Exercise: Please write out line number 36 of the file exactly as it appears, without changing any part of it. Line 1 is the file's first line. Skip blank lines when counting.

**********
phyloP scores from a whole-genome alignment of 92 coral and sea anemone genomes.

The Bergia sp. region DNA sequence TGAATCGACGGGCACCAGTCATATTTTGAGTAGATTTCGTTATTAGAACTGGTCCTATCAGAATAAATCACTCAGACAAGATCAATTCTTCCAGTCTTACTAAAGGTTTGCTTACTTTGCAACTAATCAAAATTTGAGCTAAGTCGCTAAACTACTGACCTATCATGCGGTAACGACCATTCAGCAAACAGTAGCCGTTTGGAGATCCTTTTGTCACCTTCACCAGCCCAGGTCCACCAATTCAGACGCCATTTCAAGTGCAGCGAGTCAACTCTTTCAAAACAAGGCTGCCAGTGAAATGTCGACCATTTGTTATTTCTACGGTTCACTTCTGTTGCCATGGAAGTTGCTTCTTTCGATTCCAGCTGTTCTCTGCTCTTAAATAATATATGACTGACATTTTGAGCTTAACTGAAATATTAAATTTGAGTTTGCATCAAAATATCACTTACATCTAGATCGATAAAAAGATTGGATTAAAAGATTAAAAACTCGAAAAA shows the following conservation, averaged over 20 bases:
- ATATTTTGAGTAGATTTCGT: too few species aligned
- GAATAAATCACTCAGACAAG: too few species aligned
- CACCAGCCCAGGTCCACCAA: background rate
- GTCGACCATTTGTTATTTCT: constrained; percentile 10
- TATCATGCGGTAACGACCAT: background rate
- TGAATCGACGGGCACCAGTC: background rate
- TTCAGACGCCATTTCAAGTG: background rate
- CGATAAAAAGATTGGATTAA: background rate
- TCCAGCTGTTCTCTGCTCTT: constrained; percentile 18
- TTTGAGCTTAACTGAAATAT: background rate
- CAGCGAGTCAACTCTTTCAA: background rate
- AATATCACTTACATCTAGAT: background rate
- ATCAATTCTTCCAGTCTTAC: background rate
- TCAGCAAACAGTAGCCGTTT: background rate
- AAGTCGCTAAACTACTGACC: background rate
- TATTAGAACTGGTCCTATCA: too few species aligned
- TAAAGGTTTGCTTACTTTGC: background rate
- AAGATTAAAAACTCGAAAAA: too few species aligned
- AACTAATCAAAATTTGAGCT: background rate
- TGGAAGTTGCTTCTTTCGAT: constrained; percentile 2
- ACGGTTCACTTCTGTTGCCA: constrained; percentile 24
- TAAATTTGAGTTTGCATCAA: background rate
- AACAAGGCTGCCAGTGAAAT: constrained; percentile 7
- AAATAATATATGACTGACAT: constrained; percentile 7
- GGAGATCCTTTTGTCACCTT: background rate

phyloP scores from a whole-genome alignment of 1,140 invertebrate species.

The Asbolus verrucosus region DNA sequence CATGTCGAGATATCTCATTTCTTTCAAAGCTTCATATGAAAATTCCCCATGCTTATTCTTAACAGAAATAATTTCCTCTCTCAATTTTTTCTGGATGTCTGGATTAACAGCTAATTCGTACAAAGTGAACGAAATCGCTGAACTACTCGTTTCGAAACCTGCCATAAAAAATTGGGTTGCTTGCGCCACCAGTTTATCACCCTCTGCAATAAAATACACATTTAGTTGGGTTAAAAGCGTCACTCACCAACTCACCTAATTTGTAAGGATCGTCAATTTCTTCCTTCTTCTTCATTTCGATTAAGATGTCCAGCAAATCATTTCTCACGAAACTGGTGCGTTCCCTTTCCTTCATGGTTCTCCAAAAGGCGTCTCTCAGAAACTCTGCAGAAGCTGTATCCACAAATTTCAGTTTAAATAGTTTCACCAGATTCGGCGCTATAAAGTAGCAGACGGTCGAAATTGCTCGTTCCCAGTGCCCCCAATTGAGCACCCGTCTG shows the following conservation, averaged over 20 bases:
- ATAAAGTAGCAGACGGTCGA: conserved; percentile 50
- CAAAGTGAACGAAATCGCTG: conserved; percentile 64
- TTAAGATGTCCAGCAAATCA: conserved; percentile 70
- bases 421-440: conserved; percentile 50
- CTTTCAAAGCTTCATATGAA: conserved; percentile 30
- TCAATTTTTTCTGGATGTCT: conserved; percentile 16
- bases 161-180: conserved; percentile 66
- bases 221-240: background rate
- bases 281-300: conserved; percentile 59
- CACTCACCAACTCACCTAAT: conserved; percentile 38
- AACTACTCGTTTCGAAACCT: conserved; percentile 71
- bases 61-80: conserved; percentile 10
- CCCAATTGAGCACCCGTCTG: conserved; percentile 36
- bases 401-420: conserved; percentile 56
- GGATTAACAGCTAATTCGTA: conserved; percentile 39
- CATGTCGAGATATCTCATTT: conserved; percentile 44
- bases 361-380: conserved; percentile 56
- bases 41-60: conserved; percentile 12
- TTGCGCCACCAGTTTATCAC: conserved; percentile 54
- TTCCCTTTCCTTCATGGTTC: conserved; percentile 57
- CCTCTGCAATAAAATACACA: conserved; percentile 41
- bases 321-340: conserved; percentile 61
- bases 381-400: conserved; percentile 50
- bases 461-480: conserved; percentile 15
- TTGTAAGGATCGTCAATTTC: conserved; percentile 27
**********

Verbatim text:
- bases 161-180: conserved; percentile 66